Transit Oriented Development (TOD) is not a new concept in urban planning.
DNAinfo.com has published a story about the latest mixed development taking advantage of local public transport hubs in Chicago. The Wicker Park building contains 99 residential units but only 15 car spaces, supposedly reserved for visitors only. Whilst ratios vary around the world, a requirement of 2 car spaces per dwelling is not uncommon.
However the trend towards residential and commercial development with minimal parking is also becoming more common. Curbed Chicago lists another six examples in that city.
So, whilst TODs would appear to be helping the fight against congestion and pollution in major cities, it is also becoming clear that if executed poorly, these developments can fail spectacularly.
Australia’s Tourism & Transport Forum (TTF) lauds the benefits of TODs but warns that “coordinated planning and delivery arrangements are essential to ensure transport not only responds to past and present use patterns but is an active contributor to the shaping of the urban form.”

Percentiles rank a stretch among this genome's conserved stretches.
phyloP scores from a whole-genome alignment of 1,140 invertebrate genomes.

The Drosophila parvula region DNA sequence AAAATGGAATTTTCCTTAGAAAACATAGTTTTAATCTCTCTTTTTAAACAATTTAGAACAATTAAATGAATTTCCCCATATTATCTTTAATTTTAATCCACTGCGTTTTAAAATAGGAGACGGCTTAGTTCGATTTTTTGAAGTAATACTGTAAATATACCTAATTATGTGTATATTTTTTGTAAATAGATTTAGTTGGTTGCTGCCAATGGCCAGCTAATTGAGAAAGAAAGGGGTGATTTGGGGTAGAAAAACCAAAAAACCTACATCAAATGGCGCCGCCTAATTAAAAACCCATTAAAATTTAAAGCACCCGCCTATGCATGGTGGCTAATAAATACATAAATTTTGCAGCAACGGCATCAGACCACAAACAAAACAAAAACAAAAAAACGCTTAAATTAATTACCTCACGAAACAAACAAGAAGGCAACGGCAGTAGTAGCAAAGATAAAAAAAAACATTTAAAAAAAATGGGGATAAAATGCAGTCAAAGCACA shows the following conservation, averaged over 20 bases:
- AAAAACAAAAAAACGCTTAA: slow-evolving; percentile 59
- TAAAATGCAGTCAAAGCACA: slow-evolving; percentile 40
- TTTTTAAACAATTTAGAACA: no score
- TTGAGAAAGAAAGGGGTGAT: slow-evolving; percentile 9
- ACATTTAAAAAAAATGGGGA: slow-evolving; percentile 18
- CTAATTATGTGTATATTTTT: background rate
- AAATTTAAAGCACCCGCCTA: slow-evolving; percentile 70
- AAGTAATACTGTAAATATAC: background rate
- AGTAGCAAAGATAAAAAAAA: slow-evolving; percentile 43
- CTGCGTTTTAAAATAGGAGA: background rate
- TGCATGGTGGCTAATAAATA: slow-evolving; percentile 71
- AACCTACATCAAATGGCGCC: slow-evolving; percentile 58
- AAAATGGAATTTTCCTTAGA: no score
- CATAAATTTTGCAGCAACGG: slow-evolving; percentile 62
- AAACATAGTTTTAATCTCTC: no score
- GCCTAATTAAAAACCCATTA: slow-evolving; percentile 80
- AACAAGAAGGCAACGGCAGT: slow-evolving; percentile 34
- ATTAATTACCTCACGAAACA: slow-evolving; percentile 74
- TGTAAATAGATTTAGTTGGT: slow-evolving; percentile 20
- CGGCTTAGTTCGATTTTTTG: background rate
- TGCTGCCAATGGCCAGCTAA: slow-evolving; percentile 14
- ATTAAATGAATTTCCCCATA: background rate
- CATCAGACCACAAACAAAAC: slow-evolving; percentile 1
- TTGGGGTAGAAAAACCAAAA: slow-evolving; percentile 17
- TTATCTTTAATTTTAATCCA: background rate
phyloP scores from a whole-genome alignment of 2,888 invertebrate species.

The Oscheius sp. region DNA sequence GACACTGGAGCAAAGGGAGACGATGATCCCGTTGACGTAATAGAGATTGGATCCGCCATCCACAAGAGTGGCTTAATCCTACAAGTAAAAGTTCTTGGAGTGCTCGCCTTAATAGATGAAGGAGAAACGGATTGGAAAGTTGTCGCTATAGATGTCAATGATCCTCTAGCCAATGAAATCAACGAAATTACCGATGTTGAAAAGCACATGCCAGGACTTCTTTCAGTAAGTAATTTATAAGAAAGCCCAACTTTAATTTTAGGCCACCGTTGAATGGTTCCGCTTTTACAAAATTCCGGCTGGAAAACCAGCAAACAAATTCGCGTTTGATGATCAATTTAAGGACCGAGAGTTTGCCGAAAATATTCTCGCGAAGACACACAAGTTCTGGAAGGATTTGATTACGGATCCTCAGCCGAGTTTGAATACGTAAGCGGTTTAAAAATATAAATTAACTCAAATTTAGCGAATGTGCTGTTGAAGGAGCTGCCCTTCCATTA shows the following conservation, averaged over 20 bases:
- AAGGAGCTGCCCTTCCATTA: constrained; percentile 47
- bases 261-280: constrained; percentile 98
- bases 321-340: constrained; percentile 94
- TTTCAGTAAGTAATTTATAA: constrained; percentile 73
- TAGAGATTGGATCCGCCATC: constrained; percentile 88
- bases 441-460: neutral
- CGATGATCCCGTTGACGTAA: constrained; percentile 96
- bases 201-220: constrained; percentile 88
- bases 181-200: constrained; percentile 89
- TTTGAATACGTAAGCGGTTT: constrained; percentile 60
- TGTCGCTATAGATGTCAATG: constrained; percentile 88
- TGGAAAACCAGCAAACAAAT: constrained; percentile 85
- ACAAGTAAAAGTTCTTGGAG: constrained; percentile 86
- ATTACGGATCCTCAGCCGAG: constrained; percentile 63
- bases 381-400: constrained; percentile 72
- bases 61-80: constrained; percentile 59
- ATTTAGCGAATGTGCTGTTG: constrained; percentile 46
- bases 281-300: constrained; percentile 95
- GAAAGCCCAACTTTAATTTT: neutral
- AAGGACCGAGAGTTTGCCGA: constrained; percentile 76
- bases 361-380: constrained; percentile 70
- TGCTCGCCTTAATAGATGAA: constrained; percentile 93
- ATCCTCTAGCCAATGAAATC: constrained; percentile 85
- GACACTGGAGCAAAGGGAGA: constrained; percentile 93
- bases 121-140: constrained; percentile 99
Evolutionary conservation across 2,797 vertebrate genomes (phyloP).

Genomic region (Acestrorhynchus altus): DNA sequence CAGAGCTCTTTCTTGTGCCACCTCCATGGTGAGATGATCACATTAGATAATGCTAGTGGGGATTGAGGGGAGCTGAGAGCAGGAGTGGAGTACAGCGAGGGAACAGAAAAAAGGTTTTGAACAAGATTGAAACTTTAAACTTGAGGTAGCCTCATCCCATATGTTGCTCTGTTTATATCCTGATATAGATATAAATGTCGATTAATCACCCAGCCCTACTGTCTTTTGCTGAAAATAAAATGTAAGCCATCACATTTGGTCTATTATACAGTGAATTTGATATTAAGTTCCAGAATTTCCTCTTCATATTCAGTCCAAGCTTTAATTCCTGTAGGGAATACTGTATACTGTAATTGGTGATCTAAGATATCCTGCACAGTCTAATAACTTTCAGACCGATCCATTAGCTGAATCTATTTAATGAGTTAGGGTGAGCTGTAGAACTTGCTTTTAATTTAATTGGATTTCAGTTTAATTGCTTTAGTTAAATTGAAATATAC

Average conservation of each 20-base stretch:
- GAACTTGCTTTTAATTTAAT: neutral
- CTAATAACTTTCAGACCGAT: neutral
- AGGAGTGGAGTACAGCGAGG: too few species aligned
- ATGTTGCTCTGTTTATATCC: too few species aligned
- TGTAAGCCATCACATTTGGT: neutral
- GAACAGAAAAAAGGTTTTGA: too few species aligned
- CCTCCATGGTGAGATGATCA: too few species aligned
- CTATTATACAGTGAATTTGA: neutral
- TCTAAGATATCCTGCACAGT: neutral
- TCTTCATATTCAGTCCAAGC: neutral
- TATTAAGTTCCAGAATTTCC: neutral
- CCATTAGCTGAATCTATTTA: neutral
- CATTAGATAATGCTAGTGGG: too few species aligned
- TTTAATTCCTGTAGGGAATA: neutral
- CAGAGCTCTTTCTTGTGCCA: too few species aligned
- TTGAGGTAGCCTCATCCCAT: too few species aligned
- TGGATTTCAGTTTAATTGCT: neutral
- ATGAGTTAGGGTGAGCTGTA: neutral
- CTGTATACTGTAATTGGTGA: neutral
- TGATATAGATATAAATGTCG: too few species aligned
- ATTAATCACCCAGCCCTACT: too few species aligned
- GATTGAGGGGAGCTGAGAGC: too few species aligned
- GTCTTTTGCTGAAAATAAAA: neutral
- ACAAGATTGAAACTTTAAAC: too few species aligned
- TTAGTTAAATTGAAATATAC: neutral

An example of what Kaid Benfield has called an ‘epic fail’ of urban design can be seen in his article written for The Atlantic Cities about a TOD near Miami. The author says, “there’s lots of development around, just not near the station, unless you consider parking lots and garages to be development.” He continues to emphasise his point by stating, “The station is oriented to cars, not people.” If you need another example of a TOD’s failure to orient people with the transit they require, take a look at this article written about a development in St Louis.
But how do we ensure the goals of TODs are met? TTF tells us the answer lies in a working partnership between the government and the private sector. We can only agree and hope that such cooperation becomes reality.